A supporter of Turkish President Tayyip Erdogan is silhouetted against a Turkish flag during a demonstration outside parliament building in Ankara, Turkey, July 16, 2016.
Osman Orsal / Reuters

As tanks rolled through Ankara over the weekend, it looked like Turkey was about to become the first and only NATO member since the end of the Cold War to suffer a textbook coup d’état. Then, after merely a few hours, the plot began to falter. Turkish President Recep Tayyip Erdogan resisted his overthrow with a defiant address (albeit one delivered secondhand via television cameras broadcasting Erdogan’s smartphone transmission to a shocked nation). Then word began to leak that the commander of Turkey’s military was not even part of the coup but was instead being held hostage by rogue elements within the army. Soon, a much larger part of the military began to fight back against the plot.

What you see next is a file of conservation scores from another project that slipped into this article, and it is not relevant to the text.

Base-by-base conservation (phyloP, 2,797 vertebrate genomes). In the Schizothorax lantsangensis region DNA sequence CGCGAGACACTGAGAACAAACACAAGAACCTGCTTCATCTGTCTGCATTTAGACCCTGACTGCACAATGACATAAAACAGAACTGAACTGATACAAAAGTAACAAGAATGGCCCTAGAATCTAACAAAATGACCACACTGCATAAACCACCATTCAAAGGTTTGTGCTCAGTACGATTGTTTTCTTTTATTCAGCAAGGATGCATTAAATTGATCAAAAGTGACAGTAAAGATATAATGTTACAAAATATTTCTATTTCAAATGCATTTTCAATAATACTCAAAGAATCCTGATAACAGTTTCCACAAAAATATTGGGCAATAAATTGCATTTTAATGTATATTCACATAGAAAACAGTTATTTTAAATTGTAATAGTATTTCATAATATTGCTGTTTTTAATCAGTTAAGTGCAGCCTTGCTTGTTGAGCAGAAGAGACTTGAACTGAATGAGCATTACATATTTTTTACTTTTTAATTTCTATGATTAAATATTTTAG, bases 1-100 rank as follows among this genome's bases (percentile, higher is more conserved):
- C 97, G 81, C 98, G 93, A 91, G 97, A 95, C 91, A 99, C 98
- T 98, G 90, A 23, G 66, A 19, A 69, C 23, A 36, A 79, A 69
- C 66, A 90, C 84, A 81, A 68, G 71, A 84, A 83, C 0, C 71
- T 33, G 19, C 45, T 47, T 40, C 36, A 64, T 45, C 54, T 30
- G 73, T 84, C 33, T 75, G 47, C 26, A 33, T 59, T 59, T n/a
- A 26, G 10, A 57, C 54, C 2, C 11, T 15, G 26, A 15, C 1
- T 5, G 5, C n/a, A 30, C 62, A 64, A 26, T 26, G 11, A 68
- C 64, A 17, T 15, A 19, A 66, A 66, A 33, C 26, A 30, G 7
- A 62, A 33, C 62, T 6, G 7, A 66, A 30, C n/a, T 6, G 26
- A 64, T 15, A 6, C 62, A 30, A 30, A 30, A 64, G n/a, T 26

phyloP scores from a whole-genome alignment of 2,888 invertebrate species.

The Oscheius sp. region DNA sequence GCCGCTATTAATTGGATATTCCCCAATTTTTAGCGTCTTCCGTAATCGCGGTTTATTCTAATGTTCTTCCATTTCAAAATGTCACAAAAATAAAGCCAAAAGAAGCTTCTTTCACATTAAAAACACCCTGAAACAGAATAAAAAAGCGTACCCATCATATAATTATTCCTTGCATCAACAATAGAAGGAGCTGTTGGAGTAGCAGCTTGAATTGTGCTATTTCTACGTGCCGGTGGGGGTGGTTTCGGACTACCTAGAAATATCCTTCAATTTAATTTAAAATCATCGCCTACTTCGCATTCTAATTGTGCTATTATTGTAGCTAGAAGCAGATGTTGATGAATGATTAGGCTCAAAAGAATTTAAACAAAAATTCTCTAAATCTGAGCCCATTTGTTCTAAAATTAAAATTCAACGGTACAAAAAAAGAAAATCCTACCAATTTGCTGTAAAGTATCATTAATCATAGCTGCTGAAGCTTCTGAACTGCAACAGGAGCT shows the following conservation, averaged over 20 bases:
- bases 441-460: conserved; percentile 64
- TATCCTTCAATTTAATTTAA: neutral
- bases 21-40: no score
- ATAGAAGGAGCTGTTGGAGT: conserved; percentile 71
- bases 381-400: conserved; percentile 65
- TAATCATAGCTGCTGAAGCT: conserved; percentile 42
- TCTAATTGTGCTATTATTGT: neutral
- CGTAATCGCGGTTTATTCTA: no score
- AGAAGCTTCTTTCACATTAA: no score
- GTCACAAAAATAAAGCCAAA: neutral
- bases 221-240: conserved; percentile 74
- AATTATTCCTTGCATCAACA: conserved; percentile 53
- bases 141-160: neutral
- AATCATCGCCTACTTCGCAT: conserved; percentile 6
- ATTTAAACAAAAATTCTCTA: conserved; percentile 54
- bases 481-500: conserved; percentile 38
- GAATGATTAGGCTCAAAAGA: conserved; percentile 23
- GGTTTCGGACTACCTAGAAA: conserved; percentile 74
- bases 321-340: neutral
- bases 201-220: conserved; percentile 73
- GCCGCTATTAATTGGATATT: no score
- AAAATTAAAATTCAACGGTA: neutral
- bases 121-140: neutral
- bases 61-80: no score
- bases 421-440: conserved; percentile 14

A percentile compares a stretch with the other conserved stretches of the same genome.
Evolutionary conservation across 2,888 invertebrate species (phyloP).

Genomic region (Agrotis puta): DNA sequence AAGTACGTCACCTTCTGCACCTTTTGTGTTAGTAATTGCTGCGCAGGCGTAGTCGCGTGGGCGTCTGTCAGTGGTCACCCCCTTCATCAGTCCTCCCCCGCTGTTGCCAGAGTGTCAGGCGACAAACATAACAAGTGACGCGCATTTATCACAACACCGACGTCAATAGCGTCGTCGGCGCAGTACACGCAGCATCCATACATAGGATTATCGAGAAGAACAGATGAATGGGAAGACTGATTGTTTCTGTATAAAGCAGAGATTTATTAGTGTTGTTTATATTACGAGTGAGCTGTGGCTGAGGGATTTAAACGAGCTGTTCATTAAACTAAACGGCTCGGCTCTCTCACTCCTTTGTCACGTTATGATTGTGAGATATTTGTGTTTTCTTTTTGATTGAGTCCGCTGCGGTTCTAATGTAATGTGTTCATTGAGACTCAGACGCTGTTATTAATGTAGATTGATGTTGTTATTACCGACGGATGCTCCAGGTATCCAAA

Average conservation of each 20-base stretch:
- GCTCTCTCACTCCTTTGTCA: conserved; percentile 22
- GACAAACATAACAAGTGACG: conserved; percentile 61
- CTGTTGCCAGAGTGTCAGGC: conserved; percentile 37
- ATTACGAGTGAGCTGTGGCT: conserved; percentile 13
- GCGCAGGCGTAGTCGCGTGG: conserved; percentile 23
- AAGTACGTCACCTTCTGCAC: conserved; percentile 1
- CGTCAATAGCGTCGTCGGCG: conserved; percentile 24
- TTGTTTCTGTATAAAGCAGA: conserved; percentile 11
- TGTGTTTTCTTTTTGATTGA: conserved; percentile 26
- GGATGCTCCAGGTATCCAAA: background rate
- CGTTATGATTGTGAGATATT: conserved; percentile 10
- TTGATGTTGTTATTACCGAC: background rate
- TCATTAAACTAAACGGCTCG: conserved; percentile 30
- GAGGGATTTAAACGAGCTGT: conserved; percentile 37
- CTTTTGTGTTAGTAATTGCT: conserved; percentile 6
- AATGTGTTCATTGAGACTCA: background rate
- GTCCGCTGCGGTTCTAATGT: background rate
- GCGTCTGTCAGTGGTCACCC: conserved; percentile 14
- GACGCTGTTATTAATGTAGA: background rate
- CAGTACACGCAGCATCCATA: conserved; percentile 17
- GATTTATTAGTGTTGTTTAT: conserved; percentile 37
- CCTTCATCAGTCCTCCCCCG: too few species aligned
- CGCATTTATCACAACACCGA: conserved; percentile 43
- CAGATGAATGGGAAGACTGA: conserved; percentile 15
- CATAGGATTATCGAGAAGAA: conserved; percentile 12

In the span of a few hours, the doomed plot was transformed from one that was poised to overthrow one of the most strategically important governments in the world

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  • BRIAN KLAAS is a Fellow in Comparative Politics at the London School of Economics and author of the forthcoming book The Despot's Accomplice: How the West is Aiding and Abetting the Decline of Democracy.
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